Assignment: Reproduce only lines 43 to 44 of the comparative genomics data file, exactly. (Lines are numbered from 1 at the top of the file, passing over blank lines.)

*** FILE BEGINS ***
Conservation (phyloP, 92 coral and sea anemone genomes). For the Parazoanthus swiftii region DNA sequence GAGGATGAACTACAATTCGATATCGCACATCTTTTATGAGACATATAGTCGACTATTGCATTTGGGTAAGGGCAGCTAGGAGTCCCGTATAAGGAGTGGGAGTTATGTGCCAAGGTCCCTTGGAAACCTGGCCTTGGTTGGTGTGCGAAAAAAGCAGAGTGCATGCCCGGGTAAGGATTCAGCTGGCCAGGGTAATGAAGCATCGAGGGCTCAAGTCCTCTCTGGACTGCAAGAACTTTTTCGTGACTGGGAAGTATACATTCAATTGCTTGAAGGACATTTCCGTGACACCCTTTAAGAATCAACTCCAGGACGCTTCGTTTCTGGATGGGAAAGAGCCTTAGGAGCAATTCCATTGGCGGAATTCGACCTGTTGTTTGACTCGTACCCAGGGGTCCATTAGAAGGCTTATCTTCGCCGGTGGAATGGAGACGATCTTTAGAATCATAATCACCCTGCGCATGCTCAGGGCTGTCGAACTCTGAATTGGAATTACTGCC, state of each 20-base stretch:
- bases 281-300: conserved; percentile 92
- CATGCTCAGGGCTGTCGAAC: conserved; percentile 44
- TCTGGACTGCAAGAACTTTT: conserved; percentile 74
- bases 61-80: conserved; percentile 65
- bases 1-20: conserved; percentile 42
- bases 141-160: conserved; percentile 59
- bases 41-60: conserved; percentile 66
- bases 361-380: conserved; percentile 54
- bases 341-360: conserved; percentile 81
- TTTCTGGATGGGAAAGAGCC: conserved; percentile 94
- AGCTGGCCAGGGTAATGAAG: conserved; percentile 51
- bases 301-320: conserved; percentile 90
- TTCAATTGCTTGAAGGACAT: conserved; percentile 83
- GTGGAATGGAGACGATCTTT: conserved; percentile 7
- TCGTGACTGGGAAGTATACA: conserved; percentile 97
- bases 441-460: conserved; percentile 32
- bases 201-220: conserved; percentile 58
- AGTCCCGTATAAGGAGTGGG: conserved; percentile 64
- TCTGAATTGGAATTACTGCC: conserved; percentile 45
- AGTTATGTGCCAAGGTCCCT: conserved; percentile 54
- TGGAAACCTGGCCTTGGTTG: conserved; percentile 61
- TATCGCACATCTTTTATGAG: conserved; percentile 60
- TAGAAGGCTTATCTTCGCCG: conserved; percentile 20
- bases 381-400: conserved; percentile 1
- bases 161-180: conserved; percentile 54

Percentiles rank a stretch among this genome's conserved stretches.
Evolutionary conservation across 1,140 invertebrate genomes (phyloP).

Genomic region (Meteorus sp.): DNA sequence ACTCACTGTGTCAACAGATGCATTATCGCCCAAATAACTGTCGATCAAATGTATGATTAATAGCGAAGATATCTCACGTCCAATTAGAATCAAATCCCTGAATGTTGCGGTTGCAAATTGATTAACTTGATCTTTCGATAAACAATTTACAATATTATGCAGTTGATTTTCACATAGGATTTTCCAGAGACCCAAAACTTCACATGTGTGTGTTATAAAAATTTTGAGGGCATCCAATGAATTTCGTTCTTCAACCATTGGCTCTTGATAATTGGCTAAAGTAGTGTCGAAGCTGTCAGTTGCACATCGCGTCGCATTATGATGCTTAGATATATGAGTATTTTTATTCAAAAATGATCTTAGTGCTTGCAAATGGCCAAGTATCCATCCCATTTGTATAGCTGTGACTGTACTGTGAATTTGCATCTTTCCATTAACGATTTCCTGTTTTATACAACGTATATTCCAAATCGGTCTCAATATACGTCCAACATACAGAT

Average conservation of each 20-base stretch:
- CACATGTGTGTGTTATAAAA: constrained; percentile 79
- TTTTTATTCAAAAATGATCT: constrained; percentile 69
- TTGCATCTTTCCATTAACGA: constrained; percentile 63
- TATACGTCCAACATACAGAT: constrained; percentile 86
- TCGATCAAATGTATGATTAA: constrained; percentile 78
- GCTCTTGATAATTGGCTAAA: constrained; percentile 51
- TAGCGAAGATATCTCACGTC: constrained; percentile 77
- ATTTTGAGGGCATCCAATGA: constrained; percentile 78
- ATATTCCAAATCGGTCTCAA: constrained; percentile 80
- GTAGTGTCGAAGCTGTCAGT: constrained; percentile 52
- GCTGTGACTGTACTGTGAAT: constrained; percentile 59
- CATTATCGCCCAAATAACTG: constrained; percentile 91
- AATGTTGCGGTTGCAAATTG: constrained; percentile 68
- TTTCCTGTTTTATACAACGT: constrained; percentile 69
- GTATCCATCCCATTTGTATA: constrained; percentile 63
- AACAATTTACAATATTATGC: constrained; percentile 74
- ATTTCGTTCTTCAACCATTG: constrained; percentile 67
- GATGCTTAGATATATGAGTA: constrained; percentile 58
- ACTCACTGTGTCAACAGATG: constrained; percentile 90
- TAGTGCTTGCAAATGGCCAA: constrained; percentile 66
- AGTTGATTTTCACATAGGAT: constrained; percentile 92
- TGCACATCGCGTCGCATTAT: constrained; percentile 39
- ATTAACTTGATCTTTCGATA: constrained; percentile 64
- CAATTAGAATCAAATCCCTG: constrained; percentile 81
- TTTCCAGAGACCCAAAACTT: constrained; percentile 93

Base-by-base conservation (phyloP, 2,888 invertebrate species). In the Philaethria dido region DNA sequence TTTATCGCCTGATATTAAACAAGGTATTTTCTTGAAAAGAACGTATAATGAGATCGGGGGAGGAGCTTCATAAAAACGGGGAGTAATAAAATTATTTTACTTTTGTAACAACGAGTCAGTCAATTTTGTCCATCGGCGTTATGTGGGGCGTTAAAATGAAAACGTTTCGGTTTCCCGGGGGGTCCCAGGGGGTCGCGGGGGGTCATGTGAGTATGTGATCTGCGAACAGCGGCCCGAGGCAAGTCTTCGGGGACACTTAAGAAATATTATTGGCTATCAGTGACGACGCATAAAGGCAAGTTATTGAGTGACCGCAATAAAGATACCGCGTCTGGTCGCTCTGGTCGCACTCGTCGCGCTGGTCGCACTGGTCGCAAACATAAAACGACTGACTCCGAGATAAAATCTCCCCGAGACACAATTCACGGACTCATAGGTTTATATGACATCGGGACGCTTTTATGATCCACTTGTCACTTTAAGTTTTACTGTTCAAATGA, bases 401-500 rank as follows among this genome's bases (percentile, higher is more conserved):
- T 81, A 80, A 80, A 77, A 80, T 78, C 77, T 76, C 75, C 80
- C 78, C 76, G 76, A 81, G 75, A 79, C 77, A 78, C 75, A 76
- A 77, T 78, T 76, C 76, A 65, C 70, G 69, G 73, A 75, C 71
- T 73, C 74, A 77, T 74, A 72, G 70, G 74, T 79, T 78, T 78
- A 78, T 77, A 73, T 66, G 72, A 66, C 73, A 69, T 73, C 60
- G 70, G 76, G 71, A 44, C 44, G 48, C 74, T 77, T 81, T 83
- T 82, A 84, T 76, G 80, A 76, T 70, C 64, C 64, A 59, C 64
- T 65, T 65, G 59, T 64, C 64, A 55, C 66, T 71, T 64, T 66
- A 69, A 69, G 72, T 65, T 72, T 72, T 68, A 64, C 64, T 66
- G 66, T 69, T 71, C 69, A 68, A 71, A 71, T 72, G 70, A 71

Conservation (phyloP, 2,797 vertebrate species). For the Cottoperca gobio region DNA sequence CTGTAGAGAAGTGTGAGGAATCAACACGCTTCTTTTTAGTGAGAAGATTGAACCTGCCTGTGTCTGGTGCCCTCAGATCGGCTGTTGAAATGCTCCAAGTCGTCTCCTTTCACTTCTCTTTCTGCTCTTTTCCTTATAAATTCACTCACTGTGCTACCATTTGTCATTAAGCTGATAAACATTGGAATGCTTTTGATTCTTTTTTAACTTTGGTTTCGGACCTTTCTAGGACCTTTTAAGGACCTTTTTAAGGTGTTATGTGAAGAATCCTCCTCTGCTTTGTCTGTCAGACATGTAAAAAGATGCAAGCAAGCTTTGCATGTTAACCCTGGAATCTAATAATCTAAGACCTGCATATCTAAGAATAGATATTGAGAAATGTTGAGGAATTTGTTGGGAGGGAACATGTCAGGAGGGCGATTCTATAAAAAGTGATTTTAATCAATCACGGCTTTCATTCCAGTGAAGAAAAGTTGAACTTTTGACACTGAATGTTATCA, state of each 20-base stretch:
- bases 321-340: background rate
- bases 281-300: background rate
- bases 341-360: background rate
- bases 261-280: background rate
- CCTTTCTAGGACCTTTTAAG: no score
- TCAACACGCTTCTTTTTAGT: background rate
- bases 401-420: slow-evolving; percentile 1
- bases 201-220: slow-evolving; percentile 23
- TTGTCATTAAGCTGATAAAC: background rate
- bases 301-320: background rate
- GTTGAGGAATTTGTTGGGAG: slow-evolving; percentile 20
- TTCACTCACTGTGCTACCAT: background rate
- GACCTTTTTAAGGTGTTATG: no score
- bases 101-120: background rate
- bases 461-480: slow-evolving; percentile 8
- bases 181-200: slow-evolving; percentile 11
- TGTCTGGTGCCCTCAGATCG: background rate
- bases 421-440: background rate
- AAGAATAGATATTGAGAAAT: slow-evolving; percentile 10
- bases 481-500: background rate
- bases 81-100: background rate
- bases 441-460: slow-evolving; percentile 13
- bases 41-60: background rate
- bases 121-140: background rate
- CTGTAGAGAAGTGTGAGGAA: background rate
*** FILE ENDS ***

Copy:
- AATGTTGCGGTTGCAAATTG: constrained; percentile 68
- TTTCCTGTTTTATACAACGT: constrained; percentile 69